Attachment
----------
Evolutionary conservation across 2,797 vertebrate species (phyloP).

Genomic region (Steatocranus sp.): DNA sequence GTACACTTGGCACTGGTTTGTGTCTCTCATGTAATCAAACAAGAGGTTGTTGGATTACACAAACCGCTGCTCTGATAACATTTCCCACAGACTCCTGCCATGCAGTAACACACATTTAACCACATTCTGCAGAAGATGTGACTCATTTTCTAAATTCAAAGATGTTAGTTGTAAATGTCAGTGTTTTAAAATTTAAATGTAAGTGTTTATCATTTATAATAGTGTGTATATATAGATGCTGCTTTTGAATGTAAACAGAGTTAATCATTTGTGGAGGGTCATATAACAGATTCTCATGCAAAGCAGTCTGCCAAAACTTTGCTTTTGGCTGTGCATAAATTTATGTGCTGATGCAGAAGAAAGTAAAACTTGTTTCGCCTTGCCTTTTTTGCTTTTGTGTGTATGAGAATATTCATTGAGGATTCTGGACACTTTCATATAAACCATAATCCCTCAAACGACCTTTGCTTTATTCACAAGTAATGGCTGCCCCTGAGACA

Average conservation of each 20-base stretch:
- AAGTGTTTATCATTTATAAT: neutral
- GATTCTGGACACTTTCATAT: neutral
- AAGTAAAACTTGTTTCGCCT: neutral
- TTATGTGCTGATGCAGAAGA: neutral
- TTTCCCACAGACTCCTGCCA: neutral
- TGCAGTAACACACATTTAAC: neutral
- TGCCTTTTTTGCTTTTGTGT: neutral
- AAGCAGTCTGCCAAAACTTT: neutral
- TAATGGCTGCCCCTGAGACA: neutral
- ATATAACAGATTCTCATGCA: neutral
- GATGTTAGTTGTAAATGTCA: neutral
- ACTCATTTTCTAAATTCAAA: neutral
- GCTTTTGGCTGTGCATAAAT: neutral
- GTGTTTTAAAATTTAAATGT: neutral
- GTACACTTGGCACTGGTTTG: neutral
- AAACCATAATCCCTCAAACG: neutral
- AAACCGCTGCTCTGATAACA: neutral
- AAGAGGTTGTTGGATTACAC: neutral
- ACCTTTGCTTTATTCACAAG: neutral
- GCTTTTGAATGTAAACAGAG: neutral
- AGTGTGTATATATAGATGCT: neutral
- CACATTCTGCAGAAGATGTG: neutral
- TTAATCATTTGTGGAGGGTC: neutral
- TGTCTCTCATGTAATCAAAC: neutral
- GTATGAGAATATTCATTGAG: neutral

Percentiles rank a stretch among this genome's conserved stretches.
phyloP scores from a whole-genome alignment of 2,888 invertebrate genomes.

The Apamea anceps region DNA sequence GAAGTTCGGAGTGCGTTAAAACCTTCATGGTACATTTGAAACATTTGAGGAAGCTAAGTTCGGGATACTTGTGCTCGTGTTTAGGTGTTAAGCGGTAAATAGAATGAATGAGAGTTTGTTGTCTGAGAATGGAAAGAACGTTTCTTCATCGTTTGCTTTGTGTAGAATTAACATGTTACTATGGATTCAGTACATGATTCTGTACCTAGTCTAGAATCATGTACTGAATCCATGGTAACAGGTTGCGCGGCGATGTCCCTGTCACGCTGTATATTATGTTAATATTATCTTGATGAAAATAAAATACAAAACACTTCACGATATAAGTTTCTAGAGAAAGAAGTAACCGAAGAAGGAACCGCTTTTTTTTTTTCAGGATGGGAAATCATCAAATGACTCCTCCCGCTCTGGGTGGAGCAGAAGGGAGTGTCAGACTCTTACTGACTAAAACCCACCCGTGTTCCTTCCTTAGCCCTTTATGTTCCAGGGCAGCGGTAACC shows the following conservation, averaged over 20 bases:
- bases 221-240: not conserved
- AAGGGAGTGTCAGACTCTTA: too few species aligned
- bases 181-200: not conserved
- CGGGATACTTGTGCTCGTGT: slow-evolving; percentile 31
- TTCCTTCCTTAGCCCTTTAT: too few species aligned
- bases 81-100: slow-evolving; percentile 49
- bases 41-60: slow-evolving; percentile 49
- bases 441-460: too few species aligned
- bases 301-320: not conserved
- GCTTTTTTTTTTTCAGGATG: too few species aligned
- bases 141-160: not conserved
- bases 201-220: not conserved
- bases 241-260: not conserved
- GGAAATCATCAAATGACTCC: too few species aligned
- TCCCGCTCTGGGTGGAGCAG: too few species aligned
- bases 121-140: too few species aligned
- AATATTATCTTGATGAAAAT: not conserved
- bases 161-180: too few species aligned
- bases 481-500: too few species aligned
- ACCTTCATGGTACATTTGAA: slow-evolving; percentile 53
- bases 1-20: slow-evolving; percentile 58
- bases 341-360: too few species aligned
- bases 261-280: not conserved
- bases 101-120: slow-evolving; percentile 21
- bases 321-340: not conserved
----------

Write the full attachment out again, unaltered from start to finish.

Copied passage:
Evolutionary conservation across 2,797 vertebrate species (phyloP).

Genomic region (Steatocranus sp.): DNA sequence GTACACTTGGCACTGGTTTGTGTCTCTCATGTAATCAAACAAGAGGTTGTTGGATTACACAAACCGCTGCTCTGATAACATTTCCCACAGACTCCTGCCATGCAGTAACACACATTTAACCACATTCTGCAGAAGATGTGACTCATTTTCTAAATTCAAAGATGTTAGTTGTAAATGTCAGTGTTTTAAAATTTAAATGTAAGTGTTTATCATTTATAATAGTGTGTATATATAGATGCTGCTTTTGAATGTAAACAGAGTTAATCATTTGTGGAGGGTCATATAACAGATTCTCATGCAAAGCAGTCTGCCAAAACTTTGCTTTTGGCTGTGCATAAATTTATGTGCTGATGCAGAAGAAAGTAAAACTTGTTTCGCCTTGCCTTTTTTGCTTTTGTGTGTATGAGAATATTCATTGAGGATTCTGGACACTTTCATATAAACCATAATCCCTCAAACGACCTTTGCTTTATTCACAAGTAATGGCTGCCCCTGAGACA

Average conservation of each 20-base stretch:
- AAGTGTTTATCATTTATAAT: neutral
- GATTCTGGACACTTTCATAT: neutral
- AAGTAAAACTTGTTTCGCCT: neutral
- TTATGTGCTGATGCAGAAGA: neutral
- TTTCCCACAGACTCCTGCCA: neutral
- TGCAGTAACACACATTTAAC: neutral
- TGCCTTTTTTGCTTTTGTGT: neutral
- AAGCAGTCTGCCAAAACTTT: neutral
- TAATGGCTGCCCCTGAGACA: neutral
- ATATAACAGATTCTCATGCA: neutral
- GATGTTAGTTGTAAATGTCA: neutral
- ACTCATTTTCTAAATTCAAA: neutral
- GCTTTTGGCTGTGCATAAAT: neutral
- GTGTTTTAAAATTTAAATGT: neutral
- GTACACTTGGCACTGGTTTG: neutral
- AAACCATAATCCCTCAAACG: neutral
- AAACCGCTGCTCTGATAACA: neutral
- AAGAGGTTGTTGGATTACAC: neutral
- ACCTTTGCTTTATTCACAAG: neutral
- GCTTTTGAATGTAAACAGAG: neutral
- AGTGTGTATATATAGATGCT: neutral
- CACATTCTGCAGAAGATGTG: neutral
- TTAATCATTTGTGGAGGGTC: neutral
- TGTCTCTCATGTAATCAAAC: neutral
- GTATGAGAATATTCATTGAG: neutral

Percentiles rank a stretch among this genome's conserved stretches.
phyloP scores from a whole-genome alignment of 2,888 invertebrate genomes.

The Apamea anceps region DNA sequence GAAGTTCGGAGTGCGTTAAAACCTTCATGGTACATTTGAAACATTTGAGGAAGCTAAGTTCGGGATACTTGTGCTCGTGTTTAGGTGTTAAGCGGTAAATAGAATGAATGAGAGTTTGTTGTCTGAGAATGGAAAGAACGTTTCTTCATCGTTTGCTTTGTGTAGAATTAACATGTTACTATGGATTCAGTACATGATTCTGTACCTAGTCTAGAATCATGTACTGAATCCATGGTAACAGGTTGCGCGGCGATGTCCCTGTCACGCTGTATATTATGTTAATATTATCTTGATGAAAATAAAATACAAAACACTTCACGATATAAGTTTCTAGAGAAAGAAGTAACCGAAGAAGGAACCGCTTTTTTTTTTTCAGGATGGGAAATCATCAAATGACTCCTCCCGCTCTGGGTGGAGCAGAAGGGAGTGTCAGACTCTTACTGACTAAAACCCACCCGTGTTCCTTCCTTAGCCCTTTATGTTCCAGGGCAGCGGTAACC shows the following conservation, averaged over 20 bases:
- bases 221-240: not conserved
- AAGGGAGTGTCAGACTCTTA: too few species aligned
- bases 181-200: not conserved
- CGGGATACTTGTGCTCGTGT: slow-evolving; percentile 31
- TTCCTTCCTTAGCCCTTTAT: too few species aligned
- bases 81-100: slow-evolving; percentile 49
- bases 41-60: slow-evolving; percentile 49
- bases 441-460: too few species aligned
- bases 301-320: not conserved
- GCTTTTTTTTTTTCAGGATG: too few species aligned
- bases 141-160: not conserved
- bases 201-220: not conserved
- bases 241-260: not conserved
- GGAAATCATCAAATGACTCC: too few species aligned
- TCCCGCTCTGGGTGGAGCAG: too few species aligned
- bases 121-140: too few species aligned
- AATATTATCTTGATGAAAAT: not conserved
- bases 161-180: too few species aligned
- bases 481-500: too few species aligned
- ACCTTCATGGTACATTTGAA: slow-evolving; percentile 53
- bases 1-20: slow-evolving; percentile 58
- bases 341-360: too few species aligned
- bases 261-280: not conserved
- bases 101-120: slow-evolving; percentile 21
- bases 321-340: not conserved